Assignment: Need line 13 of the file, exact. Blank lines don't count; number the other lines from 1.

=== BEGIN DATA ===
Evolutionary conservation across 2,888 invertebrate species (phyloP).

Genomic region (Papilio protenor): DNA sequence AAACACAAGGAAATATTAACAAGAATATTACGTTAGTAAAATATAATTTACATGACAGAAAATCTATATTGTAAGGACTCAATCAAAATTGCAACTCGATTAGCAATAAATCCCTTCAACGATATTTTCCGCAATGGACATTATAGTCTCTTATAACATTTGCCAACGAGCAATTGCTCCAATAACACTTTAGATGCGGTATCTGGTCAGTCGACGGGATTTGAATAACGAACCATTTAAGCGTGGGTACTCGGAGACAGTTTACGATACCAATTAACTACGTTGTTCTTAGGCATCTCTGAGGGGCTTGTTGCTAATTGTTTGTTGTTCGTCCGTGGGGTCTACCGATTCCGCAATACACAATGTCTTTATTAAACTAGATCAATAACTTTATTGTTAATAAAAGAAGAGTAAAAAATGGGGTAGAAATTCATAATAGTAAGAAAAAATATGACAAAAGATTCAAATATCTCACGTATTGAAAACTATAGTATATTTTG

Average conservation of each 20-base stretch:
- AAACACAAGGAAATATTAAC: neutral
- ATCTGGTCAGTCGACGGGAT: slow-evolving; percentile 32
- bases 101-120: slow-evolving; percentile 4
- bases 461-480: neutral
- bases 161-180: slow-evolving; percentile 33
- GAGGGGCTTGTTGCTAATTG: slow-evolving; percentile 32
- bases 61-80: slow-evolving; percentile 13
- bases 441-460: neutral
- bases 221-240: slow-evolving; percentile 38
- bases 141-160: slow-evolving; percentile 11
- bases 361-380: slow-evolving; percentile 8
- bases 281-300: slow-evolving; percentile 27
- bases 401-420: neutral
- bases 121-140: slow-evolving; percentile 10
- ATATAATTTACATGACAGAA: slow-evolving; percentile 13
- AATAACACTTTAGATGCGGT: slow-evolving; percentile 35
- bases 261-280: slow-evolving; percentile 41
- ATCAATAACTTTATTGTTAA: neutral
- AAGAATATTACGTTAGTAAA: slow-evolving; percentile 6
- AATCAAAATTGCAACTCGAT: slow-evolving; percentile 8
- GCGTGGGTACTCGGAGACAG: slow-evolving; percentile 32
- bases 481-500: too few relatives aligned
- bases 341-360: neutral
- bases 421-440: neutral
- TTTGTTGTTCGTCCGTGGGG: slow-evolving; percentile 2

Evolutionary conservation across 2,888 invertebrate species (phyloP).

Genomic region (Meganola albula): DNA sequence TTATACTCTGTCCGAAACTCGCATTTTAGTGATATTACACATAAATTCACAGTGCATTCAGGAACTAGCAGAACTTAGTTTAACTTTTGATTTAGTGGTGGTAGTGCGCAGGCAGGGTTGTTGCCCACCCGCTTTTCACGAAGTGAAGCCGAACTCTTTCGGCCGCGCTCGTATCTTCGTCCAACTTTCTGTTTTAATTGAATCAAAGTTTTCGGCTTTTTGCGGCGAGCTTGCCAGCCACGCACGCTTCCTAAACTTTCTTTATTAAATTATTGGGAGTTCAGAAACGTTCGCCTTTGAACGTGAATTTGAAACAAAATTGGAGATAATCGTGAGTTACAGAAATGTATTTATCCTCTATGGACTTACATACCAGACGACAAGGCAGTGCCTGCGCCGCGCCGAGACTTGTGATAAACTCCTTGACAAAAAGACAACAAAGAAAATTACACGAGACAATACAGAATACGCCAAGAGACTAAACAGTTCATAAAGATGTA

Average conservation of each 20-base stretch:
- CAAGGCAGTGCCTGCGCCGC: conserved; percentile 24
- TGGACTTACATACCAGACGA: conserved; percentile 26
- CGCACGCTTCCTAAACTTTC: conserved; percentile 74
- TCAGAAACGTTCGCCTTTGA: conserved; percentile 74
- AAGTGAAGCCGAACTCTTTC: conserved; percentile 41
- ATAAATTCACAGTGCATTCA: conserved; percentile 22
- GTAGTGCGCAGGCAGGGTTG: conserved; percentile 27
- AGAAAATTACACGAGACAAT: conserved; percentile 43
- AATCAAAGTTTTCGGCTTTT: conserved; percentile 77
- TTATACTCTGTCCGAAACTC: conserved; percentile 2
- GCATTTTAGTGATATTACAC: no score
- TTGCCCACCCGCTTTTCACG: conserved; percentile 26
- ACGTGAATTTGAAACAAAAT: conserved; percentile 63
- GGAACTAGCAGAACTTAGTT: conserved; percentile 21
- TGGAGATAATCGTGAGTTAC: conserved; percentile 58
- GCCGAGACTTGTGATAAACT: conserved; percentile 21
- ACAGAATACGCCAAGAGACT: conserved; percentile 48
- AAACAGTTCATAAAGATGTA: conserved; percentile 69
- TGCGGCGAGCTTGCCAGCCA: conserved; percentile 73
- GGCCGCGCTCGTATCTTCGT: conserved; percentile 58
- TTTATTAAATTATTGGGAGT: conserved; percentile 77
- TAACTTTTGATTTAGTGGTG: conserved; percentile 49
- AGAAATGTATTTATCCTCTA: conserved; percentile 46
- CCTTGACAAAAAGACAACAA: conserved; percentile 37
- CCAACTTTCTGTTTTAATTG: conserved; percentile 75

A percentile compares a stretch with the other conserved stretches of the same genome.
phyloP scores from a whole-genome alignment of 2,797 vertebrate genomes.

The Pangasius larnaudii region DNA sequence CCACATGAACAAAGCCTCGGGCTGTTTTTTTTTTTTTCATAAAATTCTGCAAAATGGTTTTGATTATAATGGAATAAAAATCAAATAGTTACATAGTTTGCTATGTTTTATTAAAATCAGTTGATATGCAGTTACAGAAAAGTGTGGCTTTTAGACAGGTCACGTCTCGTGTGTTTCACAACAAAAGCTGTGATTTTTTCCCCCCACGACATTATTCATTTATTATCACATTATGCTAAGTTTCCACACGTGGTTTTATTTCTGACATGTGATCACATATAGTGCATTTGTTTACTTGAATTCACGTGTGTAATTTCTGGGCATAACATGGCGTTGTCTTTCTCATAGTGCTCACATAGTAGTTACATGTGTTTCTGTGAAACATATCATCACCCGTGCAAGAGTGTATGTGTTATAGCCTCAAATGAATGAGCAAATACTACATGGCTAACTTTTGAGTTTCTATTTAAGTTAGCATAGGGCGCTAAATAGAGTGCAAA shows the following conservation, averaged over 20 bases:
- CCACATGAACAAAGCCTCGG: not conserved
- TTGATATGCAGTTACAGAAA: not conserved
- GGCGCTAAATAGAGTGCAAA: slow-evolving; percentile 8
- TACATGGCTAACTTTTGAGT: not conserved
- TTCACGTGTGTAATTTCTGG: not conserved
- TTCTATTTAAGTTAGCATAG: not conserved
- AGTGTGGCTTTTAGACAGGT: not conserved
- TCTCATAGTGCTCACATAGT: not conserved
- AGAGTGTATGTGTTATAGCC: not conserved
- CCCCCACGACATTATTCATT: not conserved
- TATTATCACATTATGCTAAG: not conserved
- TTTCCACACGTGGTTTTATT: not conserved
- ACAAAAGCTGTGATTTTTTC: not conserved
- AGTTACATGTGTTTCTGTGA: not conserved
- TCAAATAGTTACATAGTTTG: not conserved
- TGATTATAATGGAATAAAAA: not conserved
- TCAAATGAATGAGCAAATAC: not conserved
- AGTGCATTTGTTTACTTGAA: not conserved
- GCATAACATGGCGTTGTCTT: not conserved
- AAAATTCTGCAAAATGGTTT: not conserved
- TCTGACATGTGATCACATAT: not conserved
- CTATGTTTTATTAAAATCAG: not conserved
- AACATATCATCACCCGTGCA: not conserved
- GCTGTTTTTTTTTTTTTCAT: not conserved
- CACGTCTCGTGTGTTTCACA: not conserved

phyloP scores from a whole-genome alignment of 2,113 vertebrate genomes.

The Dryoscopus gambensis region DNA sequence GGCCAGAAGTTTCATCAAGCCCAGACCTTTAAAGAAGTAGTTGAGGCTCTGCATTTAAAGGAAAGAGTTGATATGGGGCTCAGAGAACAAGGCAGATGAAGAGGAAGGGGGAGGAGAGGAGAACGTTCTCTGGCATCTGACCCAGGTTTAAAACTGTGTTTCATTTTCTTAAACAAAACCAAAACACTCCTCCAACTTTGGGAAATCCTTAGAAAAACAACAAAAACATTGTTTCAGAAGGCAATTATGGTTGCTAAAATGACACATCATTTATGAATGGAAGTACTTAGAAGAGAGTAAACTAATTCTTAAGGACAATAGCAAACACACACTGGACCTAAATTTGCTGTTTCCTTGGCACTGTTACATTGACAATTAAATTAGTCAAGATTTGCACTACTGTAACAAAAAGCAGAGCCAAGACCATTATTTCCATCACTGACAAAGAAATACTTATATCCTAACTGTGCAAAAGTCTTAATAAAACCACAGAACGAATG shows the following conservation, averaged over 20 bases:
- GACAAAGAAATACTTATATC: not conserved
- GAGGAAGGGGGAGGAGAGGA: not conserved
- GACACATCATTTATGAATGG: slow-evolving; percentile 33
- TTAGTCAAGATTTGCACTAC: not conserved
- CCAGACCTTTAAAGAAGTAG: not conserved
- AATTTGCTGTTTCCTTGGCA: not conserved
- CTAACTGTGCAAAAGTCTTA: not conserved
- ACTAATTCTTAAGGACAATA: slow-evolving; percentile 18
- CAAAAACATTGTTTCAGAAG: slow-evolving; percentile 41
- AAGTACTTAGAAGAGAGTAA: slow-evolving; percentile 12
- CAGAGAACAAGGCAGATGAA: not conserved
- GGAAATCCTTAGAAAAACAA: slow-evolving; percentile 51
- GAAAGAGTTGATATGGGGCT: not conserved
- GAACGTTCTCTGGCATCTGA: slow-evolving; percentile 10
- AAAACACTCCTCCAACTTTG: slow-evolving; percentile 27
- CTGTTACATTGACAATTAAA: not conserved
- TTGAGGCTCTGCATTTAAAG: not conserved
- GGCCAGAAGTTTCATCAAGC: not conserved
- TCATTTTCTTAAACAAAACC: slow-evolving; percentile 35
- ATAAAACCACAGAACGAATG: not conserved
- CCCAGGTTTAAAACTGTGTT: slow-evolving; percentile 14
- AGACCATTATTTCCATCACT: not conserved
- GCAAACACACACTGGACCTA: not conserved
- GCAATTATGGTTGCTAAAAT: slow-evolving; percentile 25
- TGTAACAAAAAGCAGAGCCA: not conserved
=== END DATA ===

- bases 141-160: slow-evolving; percentile 11